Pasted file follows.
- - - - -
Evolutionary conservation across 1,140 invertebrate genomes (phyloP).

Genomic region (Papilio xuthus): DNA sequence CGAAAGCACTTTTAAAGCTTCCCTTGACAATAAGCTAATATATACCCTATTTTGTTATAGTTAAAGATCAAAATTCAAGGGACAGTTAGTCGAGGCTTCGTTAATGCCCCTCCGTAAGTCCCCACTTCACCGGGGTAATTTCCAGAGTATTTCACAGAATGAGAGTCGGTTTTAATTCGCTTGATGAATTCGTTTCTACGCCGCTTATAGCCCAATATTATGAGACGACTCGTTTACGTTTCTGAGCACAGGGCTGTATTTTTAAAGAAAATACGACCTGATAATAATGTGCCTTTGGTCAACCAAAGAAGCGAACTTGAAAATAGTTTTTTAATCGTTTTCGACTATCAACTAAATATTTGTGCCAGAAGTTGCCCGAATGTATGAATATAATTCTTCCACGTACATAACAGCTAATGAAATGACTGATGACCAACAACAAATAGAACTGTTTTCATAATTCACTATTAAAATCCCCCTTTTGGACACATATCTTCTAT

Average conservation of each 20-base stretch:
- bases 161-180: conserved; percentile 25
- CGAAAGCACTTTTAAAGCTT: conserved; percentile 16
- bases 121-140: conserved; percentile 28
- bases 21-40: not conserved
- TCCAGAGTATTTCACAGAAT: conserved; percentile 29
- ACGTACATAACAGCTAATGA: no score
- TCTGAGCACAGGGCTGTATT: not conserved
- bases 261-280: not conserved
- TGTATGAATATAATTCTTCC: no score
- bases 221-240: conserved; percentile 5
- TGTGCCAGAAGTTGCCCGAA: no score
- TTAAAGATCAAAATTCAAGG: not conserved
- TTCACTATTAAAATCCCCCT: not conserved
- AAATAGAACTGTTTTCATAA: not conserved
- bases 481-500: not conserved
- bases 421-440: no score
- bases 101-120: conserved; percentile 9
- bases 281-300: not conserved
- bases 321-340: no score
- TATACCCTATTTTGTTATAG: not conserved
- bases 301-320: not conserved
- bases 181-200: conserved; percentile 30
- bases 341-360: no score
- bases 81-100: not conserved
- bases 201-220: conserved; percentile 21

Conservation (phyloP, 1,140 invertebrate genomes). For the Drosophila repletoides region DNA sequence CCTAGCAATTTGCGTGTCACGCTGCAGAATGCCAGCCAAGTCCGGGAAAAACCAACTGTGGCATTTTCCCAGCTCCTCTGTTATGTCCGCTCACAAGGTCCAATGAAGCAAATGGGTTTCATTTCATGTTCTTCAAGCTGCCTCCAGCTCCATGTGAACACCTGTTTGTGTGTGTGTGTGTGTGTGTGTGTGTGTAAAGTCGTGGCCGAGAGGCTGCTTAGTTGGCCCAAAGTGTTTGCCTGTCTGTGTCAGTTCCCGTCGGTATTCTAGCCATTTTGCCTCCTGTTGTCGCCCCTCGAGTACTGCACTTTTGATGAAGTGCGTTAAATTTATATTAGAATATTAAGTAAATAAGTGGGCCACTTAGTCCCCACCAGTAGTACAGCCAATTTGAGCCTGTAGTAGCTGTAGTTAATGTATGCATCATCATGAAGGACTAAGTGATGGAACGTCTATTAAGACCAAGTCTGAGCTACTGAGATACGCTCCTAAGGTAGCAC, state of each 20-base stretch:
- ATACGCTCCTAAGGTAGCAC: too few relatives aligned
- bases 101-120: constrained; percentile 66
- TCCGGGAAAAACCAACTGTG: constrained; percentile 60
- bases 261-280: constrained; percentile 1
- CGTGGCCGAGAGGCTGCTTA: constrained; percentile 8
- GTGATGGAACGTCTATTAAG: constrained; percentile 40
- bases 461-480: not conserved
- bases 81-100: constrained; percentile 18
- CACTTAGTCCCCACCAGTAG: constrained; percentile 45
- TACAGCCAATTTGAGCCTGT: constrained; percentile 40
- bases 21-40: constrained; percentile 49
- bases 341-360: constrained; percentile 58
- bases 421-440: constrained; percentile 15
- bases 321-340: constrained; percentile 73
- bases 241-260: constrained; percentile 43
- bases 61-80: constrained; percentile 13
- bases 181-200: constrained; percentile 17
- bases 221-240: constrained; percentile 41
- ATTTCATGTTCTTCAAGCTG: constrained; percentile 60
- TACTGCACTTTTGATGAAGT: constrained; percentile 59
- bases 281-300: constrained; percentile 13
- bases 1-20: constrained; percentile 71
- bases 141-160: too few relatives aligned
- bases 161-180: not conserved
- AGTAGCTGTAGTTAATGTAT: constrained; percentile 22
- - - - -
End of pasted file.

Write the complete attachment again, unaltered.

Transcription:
Evolutionary conservation across 1,140 invertebrate genomes (phyloP).

Genomic region (Papilio xuthus): DNA sequence CGAAAGCACTTTTAAAGCTTCCCTTGACAATAAGCTAATATATACCCTATTTTGTTATAGTTAAAGATCAAAATTCAAGGGACAGTTAGTCGAGGCTTCGTTAATGCCCCTCCGTAAGTCCCCACTTCACCGGGGTAATTTCCAGAGTATTTCACAGAATGAGAGTCGGTTTTAATTCGCTTGATGAATTCGTTTCTACGCCGCTTATAGCCCAATATTATGAGACGACTCGTTTACGTTTCTGAGCACAGGGCTGTATTTTTAAAGAAAATACGACCTGATAATAATGTGCCTTTGGTCAACCAAAGAAGCGAACTTGAAAATAGTTTTTTAATCGTTTTCGACTATCAACTAAATATTTGTGCCAGAAGTTGCCCGAATGTATGAATATAATTCTTCCACGTACATAACAGCTAATGAAATGACTGATGACCAACAACAAATAGAACTGTTTTCATAATTCACTATTAAAATCCCCCTTTTGGACACATATCTTCTAT

Average conservation of each 20-base stretch:
- bases 161-180: conserved; percentile 25
- CGAAAGCACTTTTAAAGCTT: conserved; percentile 16
- bases 121-140: conserved; percentile 28
- bases 21-40: not conserved
- TCCAGAGTATTTCACAGAAT: conserved; percentile 29
- ACGTACATAACAGCTAATGA: no score
- TCTGAGCACAGGGCTGTATT: not conserved
- bases 261-280: not conserved
- TGTATGAATATAATTCTTCC: no score
- bases 221-240: conserved; percentile 5
- TGTGCCAGAAGTTGCCCGAA: no score
- TTAAAGATCAAAATTCAAGG: not conserved
- TTCACTATTAAAATCCCCCT: not conserved
- AAATAGAACTGTTTTCATAA: not conserved
- bases 481-500: not conserved
- bases 421-440: no score
- bases 101-120: conserved; percentile 9
- bases 281-300: not conserved
- bases 321-340: no score
- TATACCCTATTTTGTTATAG: not conserved
- bases 301-320: not conserved
- bases 181-200: conserved; percentile 30
- bases 341-360: no score
- bases 81-100: not conserved
- bases 201-220: conserved; percentile 21

Conservation (phyloP, 1,140 invertebrate genomes). For the Drosophila repletoides region DNA sequence CCTAGCAATTTGCGTGTCACGCTGCAGAATGCCAGCCAAGTCCGGGAAAAACCAACTGTGGCATTTTCCCAGCTCCTCTGTTATGTCCGCTCACAAGGTCCAATGAAGCAAATGGGTTTCATTTCATGTTCTTCAAGCTGCCTCCAGCTCCATGTGAACACCTGTTTGTGTGTGTGTGTGTGTGTGTGTGTGTGTAAAGTCGTGGCCGAGAGGCTGCTTAGTTGGCCCAAAGTGTTTGCCTGTCTGTGTCAGTTCCCGTCGGTATTCTAGCCATTTTGCCTCCTGTTGTCGCCCCTCGAGTACTGCACTTTTGATGAAGTGCGTTAAATTTATATTAGAATATTAAGTAAATAAGTGGGCCACTTAGTCCCCACCAGTAGTACAGCCAATTTGAGCCTGTAGTAGCTGTAGTTAATGTATGCATCATCATGAAGGACTAAGTGATGGAACGTCTATTAAGACCAAGTCTGAGCTACTGAGATACGCTCCTAAGGTAGCAC, state of each 20-base stretch:
- ATACGCTCCTAAGGTAGCAC: too few relatives aligned
- bases 101-120: constrained; percentile 66
- TCCGGGAAAAACCAACTGTG: constrained; percentile 60
- bases 261-280: constrained; percentile 1
- CGTGGCCGAGAGGCTGCTTA: constrained; percentile 8
- GTGATGGAACGTCTATTAAG: constrained; percentile 40
- bases 461-480: not conserved
- bases 81-100: constrained; percentile 18
- CACTTAGTCCCCACCAGTAG: constrained; percentile 45
- TACAGCCAATTTGAGCCTGT: constrained; percentile 40
- bases 21-40: constrained; percentile 49
- bases 341-360: constrained; percentile 58
- bases 421-440: constrained; percentile 15
- bases 321-340: constrained; percentile 73
- bases 241-260: constrained; percentile 43
- bases 61-80: constrained; percentile 13
- bases 181-200: constrained; percentile 17
- bases 221-240: constrained; percentile 41
- ATTTCATGTTCTTCAAGCTG: constrained; percentile 60
- TACTGCACTTTTGATGAAGT: constrained; percentile 59
- bases 281-300: constrained; percentile 13
- bases 1-20: constrained; percentile 71
- bases 141-160: too few relatives aligned
- bases 161-180: not conserved
- AGTAGCTGTAGTTAATGTAT: constrained; percentile 22